We request you to read (carefully) this article from Muslims in Moscow, Russia, then make your comments at the bottom of the page.
This will help others understand what we really do believe about so-called "Shariah Law" in today's world and what it means to a real Muslim.
Read . . .
Moscow, Russia - April 27, 2012 - "We will flood the city with blood", says a Muslim lawyer who also publicly demanded creation of "Shariah Law" courts in his country.
Dagir Khasavov, a Muslim lawyer living in Moscow disappeared into hiding after many threats against his life, as well heavy criticism from liberals, atheists and even Muslim clerics after his statements.
Khasavov canceled an interview with Ekho Moskvy and went to an undisclosed safe house Thursday after armed men thought to be from Chechnya appeared at the station's premises on Novy Arbat, Khasavov's son Arslan wrote on his blog.
He said the men had identified themselves as members of Chechen strongman Ramzan Kadyrov's security service.
Kadyrov issued an angry statement earlier this week in which he accused Khasavov, who is from Chechnya, of provoking Muslims and damaging Islam.
Arslan Khasavov said Friday that his family was being threatened.
"We receive threats, although not from serious people," he told the Rapsi news agency. He refused to elaborate. Khasavov did not confirm a report by the BBC's Russian Service that his father had left the country.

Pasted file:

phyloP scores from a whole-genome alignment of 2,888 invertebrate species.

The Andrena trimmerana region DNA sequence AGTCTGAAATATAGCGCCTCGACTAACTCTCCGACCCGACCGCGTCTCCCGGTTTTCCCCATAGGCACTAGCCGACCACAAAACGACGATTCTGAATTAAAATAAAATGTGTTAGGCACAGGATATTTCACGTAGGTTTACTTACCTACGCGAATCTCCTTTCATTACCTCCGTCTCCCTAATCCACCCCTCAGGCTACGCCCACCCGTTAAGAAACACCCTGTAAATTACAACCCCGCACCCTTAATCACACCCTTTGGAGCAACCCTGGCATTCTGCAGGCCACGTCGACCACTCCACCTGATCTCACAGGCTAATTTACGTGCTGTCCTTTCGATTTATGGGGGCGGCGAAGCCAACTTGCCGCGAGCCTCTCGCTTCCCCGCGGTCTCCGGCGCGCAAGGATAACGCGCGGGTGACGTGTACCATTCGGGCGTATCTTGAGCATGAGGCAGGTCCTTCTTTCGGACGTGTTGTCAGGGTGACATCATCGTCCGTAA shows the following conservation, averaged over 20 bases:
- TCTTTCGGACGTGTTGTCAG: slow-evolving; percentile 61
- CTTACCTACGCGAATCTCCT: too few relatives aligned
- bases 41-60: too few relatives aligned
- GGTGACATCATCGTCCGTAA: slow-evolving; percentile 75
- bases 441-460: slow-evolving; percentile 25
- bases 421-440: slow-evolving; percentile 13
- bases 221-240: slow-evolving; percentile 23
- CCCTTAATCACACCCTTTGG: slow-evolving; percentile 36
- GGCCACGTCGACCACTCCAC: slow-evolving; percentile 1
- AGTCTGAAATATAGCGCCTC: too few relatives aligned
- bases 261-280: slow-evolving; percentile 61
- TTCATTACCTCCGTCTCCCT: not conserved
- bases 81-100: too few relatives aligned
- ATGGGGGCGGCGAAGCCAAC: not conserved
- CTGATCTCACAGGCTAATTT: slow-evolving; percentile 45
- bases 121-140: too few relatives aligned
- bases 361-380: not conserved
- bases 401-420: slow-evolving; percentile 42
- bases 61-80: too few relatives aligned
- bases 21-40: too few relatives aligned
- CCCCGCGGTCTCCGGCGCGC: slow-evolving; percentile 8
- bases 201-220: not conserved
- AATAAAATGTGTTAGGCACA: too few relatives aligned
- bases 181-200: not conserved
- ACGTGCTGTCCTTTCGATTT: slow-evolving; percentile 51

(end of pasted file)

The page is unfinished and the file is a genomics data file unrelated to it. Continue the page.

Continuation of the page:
The Investigative Committee said Friday that it is looking into whether Khasavov's comments violate Article 282 of the Criminal Code, which bans inciting national or religious hatred.
Dagir Khasavov said in a television interview Tuesday that Muslim believers reject the country's court system and that attempts to prevent the creation of Sharia courts would end in bloodshed.
"We will flood the city with blood," he told Ren-TV.
His comments triggered a wave of heated criticism.
The liberal Yabloko party called upon authorities to open a criminal case against Khasavov.
Muslim clerics stressed that their believers respect the Constitution, which stipulated the separation of and state.
Experts pointed out that, despite being unconstitutional, Sharia courts do already exist in the country.
"In practice such courts already work in the rural North Caucasus," said Alexander Verkhovsky of the Sova Center, which tracks extremism and xenophobia.
Arslan Khasavov suggested that Ren-TV had aired his father's quotes out of context.
"Why has the full recording not been shown?" he wrote on his blog.
Was Khasavov right in his comments? Did he go too far? Or not far enough? What is the way Muslims should deal with the subject of "Shariah Law" in non-Muslim countries? What about Muslim countries?
Your comments, opinions and ideas can make a difference. Please read again, think and then join in on this important topic.
Thanks so much, Jazakallah khair.
Comments - Ideas - Talk Back
You Type It - We Print It
(only one time please - it will be reviewed before publishing)